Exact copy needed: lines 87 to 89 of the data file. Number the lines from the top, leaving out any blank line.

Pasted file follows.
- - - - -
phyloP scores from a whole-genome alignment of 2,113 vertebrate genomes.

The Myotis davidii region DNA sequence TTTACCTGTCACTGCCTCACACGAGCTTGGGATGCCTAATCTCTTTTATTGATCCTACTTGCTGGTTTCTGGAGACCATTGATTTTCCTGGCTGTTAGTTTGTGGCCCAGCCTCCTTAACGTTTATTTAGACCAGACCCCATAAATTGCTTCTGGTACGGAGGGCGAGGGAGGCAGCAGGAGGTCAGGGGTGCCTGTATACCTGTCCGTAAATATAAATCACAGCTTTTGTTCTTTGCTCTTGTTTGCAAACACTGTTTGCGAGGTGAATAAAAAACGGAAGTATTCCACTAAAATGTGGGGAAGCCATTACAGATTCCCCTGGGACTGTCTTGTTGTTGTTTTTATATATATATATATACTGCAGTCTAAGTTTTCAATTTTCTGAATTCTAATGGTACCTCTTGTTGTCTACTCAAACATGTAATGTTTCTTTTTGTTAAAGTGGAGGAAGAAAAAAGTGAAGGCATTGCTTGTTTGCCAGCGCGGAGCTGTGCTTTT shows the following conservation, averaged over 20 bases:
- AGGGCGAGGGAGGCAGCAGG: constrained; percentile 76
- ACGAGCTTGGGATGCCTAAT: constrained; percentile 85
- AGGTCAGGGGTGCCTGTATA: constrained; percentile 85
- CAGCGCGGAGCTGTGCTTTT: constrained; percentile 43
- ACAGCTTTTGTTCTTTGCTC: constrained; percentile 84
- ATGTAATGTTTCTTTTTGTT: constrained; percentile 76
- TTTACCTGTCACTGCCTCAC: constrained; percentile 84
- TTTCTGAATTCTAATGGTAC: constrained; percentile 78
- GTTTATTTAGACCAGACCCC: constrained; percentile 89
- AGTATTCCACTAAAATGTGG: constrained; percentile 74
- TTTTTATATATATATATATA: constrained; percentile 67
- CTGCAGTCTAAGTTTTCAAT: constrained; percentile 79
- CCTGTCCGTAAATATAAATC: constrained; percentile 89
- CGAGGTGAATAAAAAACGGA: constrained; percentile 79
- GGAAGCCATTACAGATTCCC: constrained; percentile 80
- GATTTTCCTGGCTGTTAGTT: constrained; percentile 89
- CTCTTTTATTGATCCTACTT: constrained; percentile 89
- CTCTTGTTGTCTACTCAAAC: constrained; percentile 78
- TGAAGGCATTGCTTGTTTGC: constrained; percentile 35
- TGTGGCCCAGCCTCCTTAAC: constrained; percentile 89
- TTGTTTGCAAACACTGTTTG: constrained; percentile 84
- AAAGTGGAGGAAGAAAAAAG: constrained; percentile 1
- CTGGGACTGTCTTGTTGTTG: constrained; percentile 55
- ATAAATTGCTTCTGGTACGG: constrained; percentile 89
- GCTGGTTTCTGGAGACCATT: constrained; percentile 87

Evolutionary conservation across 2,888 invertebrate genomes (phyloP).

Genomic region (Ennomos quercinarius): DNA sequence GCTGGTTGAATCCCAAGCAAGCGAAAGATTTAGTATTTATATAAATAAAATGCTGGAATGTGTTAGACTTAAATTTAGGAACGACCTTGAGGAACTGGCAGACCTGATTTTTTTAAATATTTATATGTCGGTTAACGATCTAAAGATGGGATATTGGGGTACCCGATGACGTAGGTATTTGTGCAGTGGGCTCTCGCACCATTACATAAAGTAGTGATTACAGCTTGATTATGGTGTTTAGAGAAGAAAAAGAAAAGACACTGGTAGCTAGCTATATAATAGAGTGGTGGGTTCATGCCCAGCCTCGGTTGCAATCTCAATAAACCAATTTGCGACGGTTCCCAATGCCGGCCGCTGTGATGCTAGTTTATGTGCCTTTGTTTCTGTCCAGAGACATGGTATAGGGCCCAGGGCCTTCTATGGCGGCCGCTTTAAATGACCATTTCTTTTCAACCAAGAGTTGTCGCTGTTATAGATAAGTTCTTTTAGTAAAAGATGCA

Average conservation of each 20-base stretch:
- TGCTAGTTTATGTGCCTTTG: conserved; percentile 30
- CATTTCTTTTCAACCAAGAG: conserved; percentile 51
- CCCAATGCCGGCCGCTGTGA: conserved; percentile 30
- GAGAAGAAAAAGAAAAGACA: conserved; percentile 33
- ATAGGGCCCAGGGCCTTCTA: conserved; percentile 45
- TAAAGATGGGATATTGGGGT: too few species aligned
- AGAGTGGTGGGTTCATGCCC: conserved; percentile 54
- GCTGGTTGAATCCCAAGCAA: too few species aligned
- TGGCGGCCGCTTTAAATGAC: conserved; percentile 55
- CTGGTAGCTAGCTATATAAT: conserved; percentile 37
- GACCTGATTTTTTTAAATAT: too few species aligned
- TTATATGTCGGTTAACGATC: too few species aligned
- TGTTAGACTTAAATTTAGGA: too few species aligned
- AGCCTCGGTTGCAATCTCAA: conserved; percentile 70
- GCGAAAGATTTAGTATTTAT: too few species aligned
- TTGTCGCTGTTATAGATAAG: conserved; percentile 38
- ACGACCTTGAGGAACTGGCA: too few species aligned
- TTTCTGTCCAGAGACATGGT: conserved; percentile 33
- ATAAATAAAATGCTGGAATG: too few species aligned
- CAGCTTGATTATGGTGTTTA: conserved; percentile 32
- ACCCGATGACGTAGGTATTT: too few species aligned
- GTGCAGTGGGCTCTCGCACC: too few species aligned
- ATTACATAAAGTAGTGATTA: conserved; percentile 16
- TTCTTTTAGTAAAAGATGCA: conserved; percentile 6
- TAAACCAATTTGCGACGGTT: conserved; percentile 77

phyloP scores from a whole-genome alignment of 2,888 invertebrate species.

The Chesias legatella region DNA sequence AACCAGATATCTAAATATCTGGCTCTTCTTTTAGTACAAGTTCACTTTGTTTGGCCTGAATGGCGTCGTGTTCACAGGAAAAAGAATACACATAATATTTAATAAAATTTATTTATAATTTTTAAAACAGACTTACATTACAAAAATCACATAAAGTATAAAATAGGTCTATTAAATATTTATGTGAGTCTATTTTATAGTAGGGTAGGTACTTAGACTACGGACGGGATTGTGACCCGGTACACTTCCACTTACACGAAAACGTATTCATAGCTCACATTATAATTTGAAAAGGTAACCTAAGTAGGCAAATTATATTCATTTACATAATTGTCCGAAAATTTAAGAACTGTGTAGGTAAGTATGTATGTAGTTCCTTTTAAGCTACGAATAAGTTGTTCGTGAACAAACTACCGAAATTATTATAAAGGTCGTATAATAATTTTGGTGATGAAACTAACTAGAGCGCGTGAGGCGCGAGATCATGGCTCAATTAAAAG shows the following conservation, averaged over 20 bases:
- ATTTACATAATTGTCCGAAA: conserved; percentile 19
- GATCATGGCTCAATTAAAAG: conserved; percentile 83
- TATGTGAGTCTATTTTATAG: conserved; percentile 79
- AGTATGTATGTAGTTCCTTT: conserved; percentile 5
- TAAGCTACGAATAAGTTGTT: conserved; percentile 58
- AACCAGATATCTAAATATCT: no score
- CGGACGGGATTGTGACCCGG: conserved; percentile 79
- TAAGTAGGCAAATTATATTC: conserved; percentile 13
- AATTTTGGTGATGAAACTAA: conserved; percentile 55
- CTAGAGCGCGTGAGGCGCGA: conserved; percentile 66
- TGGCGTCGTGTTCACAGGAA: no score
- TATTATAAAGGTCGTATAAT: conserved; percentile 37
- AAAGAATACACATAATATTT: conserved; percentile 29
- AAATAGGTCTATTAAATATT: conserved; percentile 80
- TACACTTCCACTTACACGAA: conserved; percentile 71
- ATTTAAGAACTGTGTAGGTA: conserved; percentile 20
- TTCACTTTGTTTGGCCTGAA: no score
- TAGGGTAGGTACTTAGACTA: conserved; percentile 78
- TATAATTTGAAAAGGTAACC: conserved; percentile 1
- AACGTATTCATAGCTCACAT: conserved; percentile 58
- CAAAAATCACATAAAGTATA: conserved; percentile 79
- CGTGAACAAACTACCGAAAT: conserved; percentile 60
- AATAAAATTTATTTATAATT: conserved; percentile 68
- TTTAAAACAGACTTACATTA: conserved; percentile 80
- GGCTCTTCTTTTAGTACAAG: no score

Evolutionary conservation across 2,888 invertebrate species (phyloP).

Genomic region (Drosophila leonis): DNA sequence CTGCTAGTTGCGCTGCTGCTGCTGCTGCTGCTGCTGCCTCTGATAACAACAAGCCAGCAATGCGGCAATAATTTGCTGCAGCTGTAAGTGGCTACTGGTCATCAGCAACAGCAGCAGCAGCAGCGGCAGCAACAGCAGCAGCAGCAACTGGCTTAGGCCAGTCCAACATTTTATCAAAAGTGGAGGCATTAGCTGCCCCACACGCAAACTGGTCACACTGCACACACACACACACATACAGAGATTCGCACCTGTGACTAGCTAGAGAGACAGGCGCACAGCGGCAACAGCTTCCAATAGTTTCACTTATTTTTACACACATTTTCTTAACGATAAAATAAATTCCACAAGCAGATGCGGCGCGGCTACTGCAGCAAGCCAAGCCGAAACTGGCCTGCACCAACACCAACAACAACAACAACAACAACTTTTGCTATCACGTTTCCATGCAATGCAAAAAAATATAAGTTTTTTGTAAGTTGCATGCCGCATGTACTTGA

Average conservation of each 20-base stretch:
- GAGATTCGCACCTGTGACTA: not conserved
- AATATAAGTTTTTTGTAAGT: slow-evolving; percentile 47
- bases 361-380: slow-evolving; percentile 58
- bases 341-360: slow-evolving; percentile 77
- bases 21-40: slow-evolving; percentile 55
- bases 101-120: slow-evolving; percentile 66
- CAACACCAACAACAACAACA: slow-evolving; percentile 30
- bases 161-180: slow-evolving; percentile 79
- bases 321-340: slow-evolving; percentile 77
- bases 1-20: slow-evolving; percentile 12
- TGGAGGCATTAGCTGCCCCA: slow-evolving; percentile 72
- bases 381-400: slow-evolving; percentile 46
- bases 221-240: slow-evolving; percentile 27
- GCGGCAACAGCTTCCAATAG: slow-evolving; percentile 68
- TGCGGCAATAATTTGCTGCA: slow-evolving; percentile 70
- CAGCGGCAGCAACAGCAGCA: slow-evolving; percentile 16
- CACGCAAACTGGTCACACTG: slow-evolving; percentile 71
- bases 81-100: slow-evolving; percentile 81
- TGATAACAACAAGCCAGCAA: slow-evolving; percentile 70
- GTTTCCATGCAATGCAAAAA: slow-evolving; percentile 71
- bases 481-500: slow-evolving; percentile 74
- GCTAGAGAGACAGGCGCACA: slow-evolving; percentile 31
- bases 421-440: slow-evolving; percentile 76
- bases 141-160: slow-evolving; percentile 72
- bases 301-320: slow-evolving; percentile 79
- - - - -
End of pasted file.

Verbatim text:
- AATATAAGTTTTTTGTAAGT: slow-evolving; percentile 47
- bases 361-380: slow-evolving; percentile 58
- bases 341-360: slow-evolving; percentile 77